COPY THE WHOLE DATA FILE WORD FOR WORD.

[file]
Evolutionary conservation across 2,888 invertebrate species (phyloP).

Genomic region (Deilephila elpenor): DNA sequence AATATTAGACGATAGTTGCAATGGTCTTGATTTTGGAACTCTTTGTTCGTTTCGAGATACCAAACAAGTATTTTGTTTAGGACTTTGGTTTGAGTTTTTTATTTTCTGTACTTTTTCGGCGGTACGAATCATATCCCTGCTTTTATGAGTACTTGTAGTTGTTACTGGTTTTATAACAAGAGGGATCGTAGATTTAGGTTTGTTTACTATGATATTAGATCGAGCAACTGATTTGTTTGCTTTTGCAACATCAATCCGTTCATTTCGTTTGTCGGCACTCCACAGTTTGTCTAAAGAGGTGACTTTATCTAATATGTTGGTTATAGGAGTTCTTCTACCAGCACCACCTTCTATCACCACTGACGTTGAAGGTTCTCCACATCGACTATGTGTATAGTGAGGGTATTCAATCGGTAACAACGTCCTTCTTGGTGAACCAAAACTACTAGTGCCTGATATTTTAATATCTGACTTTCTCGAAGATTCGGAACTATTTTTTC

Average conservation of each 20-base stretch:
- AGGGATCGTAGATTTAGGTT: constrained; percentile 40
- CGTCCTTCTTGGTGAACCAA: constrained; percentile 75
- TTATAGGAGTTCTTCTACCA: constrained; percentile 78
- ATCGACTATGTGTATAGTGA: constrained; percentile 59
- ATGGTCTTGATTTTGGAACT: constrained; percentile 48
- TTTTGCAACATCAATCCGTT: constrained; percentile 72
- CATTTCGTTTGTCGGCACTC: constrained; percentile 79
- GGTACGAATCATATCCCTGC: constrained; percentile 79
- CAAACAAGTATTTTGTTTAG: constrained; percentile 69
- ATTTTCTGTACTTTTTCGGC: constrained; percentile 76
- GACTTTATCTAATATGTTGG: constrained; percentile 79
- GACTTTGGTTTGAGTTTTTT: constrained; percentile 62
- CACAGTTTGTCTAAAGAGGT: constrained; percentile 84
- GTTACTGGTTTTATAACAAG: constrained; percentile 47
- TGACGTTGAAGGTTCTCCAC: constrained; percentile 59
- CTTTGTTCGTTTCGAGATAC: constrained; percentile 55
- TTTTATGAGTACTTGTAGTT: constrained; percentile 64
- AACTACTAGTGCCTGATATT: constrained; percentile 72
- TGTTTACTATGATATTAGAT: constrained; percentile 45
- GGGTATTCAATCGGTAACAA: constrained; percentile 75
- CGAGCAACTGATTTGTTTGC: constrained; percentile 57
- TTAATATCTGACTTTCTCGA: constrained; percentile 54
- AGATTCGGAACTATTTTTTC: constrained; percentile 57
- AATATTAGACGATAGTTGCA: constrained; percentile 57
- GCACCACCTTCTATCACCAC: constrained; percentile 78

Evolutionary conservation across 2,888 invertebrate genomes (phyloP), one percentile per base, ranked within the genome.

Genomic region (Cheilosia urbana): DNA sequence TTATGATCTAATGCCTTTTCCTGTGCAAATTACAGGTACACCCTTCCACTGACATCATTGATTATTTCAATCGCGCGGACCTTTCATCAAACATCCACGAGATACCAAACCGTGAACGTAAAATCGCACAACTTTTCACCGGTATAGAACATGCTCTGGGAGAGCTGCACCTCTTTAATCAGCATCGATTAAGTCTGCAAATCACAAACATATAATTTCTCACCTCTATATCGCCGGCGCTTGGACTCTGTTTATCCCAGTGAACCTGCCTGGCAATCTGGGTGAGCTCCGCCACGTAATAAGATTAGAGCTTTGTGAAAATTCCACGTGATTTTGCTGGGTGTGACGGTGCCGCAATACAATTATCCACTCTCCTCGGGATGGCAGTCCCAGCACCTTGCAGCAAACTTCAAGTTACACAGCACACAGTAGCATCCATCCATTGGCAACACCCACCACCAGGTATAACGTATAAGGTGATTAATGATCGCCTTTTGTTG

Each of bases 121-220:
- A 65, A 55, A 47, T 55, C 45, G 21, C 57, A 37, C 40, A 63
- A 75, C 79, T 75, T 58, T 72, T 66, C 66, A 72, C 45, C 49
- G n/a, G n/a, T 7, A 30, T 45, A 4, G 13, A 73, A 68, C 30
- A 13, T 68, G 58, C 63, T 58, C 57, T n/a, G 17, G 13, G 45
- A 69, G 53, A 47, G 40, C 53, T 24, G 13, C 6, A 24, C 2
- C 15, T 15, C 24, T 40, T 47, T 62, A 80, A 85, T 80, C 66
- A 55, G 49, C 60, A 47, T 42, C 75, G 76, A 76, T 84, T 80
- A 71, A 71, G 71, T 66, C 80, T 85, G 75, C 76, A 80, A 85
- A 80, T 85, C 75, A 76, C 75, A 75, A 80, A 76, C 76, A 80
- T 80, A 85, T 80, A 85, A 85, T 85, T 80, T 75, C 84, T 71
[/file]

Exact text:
Evolutionary conservation across 2,888 invertebrate species (phyloP).

Genomic region (Deilephila elpenor): DNA sequence AATATTAGACGATAGTTGCAATGGTCTTGATTTTGGAACTCTTTGTTCGTTTCGAGATACCAAACAAGTATTTTGTTTAGGACTTTGGTTTGAGTTTTTTATTTTCTGTACTTTTTCGGCGGTACGAATCATATCCCTGCTTTTATGAGTACTTGTAGTTGTTACTGGTTTTATAACAAGAGGGATCGTAGATTTAGGTTTGTTTACTATGATATTAGATCGAGCAACTGATTTGTTTGCTTTTGCAACATCAATCCGTTCATTTCGTTTGTCGGCACTCCACAGTTTGTCTAAAGAGGTGACTTTATCTAATATGTTGGTTATAGGAGTTCTTCTACCAGCACCACCTTCTATCACCACTGACGTTGAAGGTTCTCCACATCGACTATGTGTATAGTGAGGGTATTCAATCGGTAACAACGTCCTTCTTGGTGAACCAAAACTACTAGTGCCTGATATTTTAATATCTGACTTTCTCGAAGATTCGGAACTATTTTTTC

Average conservation of each 20-base stretch:
- AGGGATCGTAGATTTAGGTT: constrained; percentile 40
- CGTCCTTCTTGGTGAACCAA: constrained; percentile 75
- TTATAGGAGTTCTTCTACCA: constrained; percentile 78
- ATCGACTATGTGTATAGTGA: constrained; percentile 59
- ATGGTCTTGATTTTGGAACT: constrained; percentile 48
- TTTTGCAACATCAATCCGTT: constrained; percentile 72
- CATTTCGTTTGTCGGCACTC: constrained; percentile 79
- GGTACGAATCATATCCCTGC: constrained; percentile 79
- CAAACAAGTATTTTGTTTAG: constrained; percentile 69
- ATTTTCTGTACTTTTTCGGC: constrained; percentile 76
- GACTTTATCTAATATGTTGG: constrained; percentile 79
- GACTTTGGTTTGAGTTTTTT: constrained; percentile 62
- CACAGTTTGTCTAAAGAGGT: constrained; percentile 84
- GTTACTGGTTTTATAACAAG: constrained; percentile 47
- TGACGTTGAAGGTTCTCCAC: constrained; percentile 59
- CTTTGTTCGTTTCGAGATAC: constrained; percentile 55
- TTTTATGAGTACTTGTAGTT: constrained; percentile 64
- AACTACTAGTGCCTGATATT: constrained; percentile 72
- TGTTTACTATGATATTAGAT: constrained; percentile 45
- GGGTATTCAATCGGTAACAA: constrained; percentile 75
- CGAGCAACTGATTTGTTTGC: constrained; percentile 57
- TTAATATCTGACTTTCTCGA: constrained; percentile 54
- AGATTCGGAACTATTTTTTC: constrained; percentile 57
- AATATTAGACGATAGTTGCA: constrained; percentile 57
- GCACCACCTTCTATCACCAC: constrained; percentile 78

Evolutionary conservation across 2,888 invertebrate genomes (phyloP), one percentile per base, ranked within the genome.

Genomic region (Cheilosia urbana): DNA sequence TTATGATCTAATGCCTTTTCCTGTGCAAATTACAGGTACACCCTTCCACTGACATCATTGATTATTTCAATCGCGCGGACCTTTCATCAAACATCCACGAGATACCAAACCGTGAACGTAAAATCGCACAACTTTTCACCGGTATAGAACATGCTCTGGGAGAGCTGCACCTCTTTAATCAGCATCGATTAAGTCTGCAAATCACAAACATATAATTTCTCACCTCTATATCGCCGGCGCTTGGACTCTGTTTATCCCAGTGAACCTGCCTGGCAATCTGGGTGAGCTCCGCCACGTAATAAGATTAGAGCTTTGTGAAAATTCCACGTGATTTTGCTGGGTGTGACGGTGCCGCAATACAATTATCCACTCTCCTCGGGATGGCAGTCCCAGCACCTTGCAGCAAACTTCAAGTTACACAGCACACAGTAGCATCCATCCATTGGCAACACCCACCACCAGGTATAACGTATAAGGTGATTAATGATCGCCTTTTGTTG

Each of bases 121-220:
- A 65, A 55, A 47, T 55, C 45, G 21, C 57, A 37, C 40, A 63
- A 75, C 79, T 75, T 58, T 72, T 66, C 66, A 72, C 45, C 49
- G n/a, G n/a, T 7, A 30, T 45, A 4, G 13, A 73, A 68, C 30
- A 13, T 68, G 58, C 63, T 58, C 57, T n/a, G 17, G 13, G 45
- A 69, G 53, A 47, G 40, C 53, T 24, G 13, C 6, A 24, C 2
- C 15, T 15, C 24, T 40, T 47, T 62, A 80, A 85, T 80, C 66
- A 55, G 49, C 60, A 47, T 42, C 75, G 76, A 76, T 84, T 80
- A 71, A 71, G 71, T 66, C 80, T 85, G 75, C 76, A 80, A 85
- A 80, T 85, C 75, A 76, C 75, A 75, A 80, A 76, C 76, A 80
- T 80, A 85, T 80, A 85, A 85, T 85, T 80, T 75, C 84, T 71